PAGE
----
Tilapia

Also known as:

Bream, mouthbrooder, St. Peter's fish, Nile perch, Hawaiian sun fish, mudfish, ngege (Africa), Mozambique tilapia, blue tilapia, wami tilapia.

Description:

Waters:Fresh waters of Asia and Africa fish farms in North and South America.

Similar in shape to sunfish and variously colored (pale red, white, gray, or gray-blue) can range in size from 1 to 5 lbs.

Tilapia has white or pinkish flesh that's firm, low in fat, sweet and mild in flavor. The tender skin is edible.

Best Cooking:

Tilapia can be baked, broiled, grilled, or steamed.

Buying Tips:

In the U.S., all tilapia is farm-raised and of lesser quality than the wild variety harvested in Asia and Africa. Tilapia is often marketed as a lower-priced substitute for red snapper, although its meat is not nearly as prized.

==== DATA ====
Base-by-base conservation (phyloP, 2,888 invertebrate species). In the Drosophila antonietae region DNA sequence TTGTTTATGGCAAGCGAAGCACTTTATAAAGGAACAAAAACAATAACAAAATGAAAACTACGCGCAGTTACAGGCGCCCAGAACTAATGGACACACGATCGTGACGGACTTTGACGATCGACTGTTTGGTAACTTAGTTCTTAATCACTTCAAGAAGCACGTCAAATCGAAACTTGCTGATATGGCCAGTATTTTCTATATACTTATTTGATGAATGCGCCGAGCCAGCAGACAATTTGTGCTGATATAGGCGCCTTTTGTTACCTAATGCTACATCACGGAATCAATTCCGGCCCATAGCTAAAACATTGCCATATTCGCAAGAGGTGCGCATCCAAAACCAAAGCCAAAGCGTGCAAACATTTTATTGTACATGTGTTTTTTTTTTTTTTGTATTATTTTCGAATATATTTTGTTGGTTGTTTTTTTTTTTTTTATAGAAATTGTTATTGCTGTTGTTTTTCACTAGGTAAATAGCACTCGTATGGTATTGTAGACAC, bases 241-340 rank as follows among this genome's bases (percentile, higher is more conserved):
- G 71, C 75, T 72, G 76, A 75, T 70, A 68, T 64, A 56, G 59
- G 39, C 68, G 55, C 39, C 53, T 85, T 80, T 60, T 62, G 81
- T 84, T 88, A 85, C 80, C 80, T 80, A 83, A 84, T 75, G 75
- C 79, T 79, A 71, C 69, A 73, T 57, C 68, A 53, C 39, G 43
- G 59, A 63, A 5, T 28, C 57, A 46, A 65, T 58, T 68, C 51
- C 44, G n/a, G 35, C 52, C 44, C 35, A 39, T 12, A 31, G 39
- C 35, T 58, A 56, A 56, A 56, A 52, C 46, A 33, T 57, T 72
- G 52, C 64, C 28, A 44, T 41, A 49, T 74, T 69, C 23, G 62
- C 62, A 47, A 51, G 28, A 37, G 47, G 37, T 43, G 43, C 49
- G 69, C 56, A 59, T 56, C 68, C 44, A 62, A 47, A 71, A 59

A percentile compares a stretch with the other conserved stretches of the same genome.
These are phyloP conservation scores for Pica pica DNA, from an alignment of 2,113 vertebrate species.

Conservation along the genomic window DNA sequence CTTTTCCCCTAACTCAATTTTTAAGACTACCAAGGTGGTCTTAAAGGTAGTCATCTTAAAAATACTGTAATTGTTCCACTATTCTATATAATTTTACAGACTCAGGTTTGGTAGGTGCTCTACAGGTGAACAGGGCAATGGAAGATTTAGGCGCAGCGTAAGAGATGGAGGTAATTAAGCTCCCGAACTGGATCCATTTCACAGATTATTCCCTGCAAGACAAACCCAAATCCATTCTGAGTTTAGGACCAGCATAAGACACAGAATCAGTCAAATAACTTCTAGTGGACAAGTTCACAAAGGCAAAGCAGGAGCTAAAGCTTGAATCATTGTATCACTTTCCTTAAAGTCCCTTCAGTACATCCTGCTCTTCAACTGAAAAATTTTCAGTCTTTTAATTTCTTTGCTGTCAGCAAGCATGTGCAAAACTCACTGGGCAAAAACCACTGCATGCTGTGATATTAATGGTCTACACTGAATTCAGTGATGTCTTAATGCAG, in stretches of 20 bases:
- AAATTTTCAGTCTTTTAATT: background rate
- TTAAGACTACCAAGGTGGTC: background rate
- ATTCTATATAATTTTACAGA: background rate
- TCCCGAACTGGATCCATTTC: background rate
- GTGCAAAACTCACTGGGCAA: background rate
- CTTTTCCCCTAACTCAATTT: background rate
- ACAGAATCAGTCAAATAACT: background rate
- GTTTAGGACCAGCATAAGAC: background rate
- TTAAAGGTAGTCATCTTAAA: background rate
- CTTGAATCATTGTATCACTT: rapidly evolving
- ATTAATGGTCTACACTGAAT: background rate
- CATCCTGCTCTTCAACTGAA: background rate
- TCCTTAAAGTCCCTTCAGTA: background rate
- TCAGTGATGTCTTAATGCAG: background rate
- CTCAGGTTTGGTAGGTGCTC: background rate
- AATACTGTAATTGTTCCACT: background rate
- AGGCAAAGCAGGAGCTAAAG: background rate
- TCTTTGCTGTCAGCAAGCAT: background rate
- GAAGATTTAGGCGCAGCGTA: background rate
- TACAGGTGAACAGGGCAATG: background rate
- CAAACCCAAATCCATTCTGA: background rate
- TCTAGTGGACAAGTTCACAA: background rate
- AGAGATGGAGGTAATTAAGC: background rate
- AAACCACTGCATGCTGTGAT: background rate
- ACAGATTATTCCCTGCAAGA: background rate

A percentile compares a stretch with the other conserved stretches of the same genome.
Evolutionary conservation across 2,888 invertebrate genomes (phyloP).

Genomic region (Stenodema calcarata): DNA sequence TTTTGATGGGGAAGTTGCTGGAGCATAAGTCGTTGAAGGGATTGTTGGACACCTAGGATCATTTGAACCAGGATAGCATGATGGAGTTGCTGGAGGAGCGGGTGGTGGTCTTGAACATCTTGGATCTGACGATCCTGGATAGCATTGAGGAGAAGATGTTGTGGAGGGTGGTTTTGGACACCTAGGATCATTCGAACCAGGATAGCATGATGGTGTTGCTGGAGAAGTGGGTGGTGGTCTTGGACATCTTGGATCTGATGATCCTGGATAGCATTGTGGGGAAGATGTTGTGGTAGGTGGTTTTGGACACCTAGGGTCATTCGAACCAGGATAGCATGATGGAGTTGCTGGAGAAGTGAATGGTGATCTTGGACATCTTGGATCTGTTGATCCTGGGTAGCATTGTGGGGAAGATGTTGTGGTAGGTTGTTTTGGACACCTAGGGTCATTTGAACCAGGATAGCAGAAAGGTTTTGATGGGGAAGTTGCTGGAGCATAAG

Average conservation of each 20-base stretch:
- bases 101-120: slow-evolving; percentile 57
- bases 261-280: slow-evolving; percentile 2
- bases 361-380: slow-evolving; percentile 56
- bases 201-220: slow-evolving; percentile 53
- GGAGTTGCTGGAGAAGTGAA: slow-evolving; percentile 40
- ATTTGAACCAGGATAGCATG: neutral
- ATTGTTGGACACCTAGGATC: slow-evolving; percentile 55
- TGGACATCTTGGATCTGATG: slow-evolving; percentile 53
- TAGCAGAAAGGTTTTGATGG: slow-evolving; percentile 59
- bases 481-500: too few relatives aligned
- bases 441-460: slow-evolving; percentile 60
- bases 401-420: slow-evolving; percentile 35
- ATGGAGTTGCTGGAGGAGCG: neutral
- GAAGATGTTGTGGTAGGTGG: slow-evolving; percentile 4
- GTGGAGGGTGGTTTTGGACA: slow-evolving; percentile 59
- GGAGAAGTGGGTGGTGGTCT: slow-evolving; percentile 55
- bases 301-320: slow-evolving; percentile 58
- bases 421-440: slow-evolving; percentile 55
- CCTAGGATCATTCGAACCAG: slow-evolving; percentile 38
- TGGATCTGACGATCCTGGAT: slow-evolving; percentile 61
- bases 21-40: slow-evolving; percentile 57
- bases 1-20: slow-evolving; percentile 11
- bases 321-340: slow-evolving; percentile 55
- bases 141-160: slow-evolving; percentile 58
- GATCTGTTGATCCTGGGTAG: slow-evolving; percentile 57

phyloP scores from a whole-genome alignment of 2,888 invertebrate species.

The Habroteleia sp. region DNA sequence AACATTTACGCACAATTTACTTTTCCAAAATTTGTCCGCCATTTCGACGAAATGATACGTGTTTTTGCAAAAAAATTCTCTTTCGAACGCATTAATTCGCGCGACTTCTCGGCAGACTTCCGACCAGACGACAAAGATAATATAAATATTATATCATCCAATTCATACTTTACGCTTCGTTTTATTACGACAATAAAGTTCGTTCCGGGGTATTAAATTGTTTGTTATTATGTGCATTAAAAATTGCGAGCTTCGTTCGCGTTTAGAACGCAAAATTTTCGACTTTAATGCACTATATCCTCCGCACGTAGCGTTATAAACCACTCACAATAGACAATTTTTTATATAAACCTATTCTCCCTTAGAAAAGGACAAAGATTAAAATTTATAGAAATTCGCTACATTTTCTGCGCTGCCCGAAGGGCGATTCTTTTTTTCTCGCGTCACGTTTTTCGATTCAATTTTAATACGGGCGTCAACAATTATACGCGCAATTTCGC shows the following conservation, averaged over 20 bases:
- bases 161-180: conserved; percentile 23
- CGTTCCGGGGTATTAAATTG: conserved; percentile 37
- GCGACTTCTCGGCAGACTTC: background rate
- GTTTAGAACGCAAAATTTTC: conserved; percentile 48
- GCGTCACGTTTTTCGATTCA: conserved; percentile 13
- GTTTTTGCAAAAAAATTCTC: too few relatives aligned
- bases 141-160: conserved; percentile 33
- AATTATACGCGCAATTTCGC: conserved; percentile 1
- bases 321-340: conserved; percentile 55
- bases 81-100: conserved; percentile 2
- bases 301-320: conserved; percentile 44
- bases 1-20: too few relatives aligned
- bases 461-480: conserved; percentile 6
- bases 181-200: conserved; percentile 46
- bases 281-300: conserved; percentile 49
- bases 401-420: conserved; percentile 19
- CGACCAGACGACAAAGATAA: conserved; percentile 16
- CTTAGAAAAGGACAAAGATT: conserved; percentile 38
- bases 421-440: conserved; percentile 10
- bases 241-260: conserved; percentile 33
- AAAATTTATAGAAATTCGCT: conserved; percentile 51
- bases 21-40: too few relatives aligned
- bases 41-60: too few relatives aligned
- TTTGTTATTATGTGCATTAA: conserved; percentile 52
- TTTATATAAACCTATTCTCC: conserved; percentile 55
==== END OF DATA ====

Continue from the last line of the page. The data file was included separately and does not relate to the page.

Nutrition Value:

Tilapia, 3.5 oz (99 grams), raw
Calories: 98
Protein: 18.5g
Carbohydrate: 0.0g
Total Fat: 2.4g
Fiber: 0.0g

Substitutes for Tilapia:

Porgy, sea bass, red snapper, flounder, sole, orange roughy, and ocean perch.

Notes:

For ages, tilapia has served as an important staple food in Asia and Africa. The fish was introduced to U.S. waters in the late 1960s to minimize algae build-up (tilapia feeds on the plantlike organism).

Tilapia recipes


Print Article about Tilapia   Print Article
   
   

Yum
Free Fish & Seafood Recipes

^ Back to Top